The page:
We oversee the cleanup process that Boeing conducts at its Auburn facility at 700 15th St. SW. Contamination of soil and groundwater at the site extends more than a mile north and northwest of Boeing’s property.
We're reviewing your comments
Boeing has operated under a corrective action permit since 2006. This permit allows them to clean up contamination at the Auburn facility at 700 15th St. SW. As a matter of procedure, the permit needed to be reissued — this was not due to any new development at the site.
We held a public comment period from July 19 - Sept. 7, 2018. The comment period is closed, and we are reviewing all of your comments. You can still read the draft corrective action permit and application.
We will respond directly to those who commented. We will also post our responses on this website. Look for a document called "Responsiveness Summary" when you check back, or join our email list to be notified when it's available.
We are committed to improving our communication with you about the cleanup so we have also updated our public participation plan.
Boeing historically treated, stored, and disposed of hazardous waste at its Auburn facility. Contamination on the property varies by location, but it includes traces of metals, petroleum hydrocarbons, and solvent chemicals.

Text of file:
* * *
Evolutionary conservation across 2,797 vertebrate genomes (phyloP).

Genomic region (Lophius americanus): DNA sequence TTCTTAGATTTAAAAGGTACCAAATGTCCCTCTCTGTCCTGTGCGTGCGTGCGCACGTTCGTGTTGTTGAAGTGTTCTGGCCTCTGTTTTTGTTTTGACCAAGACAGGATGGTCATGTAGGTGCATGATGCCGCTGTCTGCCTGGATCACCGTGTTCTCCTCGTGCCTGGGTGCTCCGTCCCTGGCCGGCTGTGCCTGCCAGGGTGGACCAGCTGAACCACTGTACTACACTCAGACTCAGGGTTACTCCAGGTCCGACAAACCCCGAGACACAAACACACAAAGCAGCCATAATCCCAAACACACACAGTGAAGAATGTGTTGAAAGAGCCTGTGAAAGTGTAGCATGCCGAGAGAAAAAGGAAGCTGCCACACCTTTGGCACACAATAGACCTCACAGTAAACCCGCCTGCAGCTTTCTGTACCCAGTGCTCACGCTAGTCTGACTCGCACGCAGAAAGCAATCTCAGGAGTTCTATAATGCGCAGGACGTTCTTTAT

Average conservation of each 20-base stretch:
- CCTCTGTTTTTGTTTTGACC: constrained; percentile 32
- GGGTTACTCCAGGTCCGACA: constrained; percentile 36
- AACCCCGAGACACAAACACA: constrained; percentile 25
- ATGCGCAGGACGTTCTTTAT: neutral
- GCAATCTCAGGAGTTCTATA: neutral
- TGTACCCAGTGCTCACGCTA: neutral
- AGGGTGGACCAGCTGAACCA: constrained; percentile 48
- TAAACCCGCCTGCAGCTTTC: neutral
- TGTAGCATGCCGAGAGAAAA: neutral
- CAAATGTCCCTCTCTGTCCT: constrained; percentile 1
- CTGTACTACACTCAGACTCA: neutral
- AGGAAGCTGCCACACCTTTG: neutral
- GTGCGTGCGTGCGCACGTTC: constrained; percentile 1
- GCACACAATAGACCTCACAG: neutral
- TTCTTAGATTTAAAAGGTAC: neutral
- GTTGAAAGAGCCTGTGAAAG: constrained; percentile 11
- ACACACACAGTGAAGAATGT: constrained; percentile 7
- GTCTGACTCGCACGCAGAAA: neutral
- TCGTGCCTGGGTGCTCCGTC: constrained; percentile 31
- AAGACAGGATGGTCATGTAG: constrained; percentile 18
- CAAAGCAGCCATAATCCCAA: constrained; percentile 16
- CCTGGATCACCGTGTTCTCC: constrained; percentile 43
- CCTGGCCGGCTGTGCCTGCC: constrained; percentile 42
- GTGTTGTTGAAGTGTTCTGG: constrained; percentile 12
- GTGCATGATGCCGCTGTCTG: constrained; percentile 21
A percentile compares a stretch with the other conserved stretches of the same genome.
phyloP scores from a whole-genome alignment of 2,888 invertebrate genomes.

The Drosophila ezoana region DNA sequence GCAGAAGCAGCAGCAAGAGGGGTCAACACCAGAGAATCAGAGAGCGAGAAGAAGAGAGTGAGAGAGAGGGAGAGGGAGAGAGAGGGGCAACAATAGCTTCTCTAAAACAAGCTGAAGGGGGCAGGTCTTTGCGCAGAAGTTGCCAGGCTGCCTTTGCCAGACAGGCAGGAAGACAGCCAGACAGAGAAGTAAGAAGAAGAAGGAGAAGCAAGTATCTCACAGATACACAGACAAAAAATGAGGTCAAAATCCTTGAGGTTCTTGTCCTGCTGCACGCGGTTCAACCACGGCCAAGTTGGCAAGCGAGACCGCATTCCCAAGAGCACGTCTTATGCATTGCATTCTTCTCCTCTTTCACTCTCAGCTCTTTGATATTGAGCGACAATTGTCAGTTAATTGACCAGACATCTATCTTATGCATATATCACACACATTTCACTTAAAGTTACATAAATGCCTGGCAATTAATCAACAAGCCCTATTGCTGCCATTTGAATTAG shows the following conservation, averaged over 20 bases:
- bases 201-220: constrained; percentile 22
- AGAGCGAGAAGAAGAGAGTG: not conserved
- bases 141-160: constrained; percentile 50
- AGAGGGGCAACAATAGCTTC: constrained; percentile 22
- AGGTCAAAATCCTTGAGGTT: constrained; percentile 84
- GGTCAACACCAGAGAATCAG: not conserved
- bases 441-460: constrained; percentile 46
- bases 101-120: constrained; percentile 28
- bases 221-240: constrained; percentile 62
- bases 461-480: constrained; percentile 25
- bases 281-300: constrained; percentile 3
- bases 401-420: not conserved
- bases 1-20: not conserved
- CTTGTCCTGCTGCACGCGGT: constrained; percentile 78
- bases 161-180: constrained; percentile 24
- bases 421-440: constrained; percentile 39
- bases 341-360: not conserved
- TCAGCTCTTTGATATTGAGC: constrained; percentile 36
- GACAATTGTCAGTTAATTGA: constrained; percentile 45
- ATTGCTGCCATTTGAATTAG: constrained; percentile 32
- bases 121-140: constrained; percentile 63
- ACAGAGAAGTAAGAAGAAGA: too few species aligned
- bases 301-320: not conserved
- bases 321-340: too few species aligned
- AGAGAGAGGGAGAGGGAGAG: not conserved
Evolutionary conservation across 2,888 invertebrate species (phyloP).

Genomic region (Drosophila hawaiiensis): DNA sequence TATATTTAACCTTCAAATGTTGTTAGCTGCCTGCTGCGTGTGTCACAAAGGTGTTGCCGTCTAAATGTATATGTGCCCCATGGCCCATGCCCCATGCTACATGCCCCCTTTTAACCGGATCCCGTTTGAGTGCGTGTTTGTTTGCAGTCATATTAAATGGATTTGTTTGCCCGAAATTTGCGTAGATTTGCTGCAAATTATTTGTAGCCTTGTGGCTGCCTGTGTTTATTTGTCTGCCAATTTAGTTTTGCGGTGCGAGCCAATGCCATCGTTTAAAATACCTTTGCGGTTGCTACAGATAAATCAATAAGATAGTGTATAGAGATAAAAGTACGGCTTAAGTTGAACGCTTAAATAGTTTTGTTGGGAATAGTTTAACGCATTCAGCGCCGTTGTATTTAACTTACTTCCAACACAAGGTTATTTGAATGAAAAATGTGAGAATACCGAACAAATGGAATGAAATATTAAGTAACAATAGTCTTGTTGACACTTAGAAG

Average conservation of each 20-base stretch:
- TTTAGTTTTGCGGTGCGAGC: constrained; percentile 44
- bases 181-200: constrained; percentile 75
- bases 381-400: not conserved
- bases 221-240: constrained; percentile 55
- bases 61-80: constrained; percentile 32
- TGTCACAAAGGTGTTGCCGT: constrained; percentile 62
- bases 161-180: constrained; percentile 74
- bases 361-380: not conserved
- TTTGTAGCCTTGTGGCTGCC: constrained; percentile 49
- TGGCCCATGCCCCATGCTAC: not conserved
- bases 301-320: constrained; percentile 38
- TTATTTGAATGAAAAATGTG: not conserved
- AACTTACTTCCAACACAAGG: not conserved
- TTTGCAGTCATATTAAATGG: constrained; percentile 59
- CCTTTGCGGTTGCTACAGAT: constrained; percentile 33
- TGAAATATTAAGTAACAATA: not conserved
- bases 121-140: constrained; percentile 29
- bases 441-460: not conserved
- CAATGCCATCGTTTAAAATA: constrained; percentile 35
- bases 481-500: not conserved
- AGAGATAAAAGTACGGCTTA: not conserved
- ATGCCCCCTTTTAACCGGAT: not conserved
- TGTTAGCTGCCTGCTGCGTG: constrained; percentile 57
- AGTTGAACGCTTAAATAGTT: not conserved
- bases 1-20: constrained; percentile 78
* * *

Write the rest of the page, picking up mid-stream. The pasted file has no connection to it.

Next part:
In parts of Auburn and Algona, the groundwater is contaminated with a chemical called trichloroethene (TCE) and volatile organic compounds (VOCs). The contamination most likely originated from a degreaser used at the Boeing Auburn facility. The contaminated groundwater (called a plume) flows north and northwest away from the Boeing property into portions of southwest Auburn and northeast Algona.
Remedial investigation findings
During the remedial investigation, we required Boeing to test places where people can come into contact with the contaminated groundwater as it enters surface waters (like ditches, shallow groundwater and creeks) or the air (through air in soil pockets or indoor air). We consistently found chemical levels low enough that they do not pose a risk to human health.
The remedial investigation began in 2002 and evaluated the location, size, and impacts of underground contamination. We approved the remedial investigation report.
Key findings of the investigation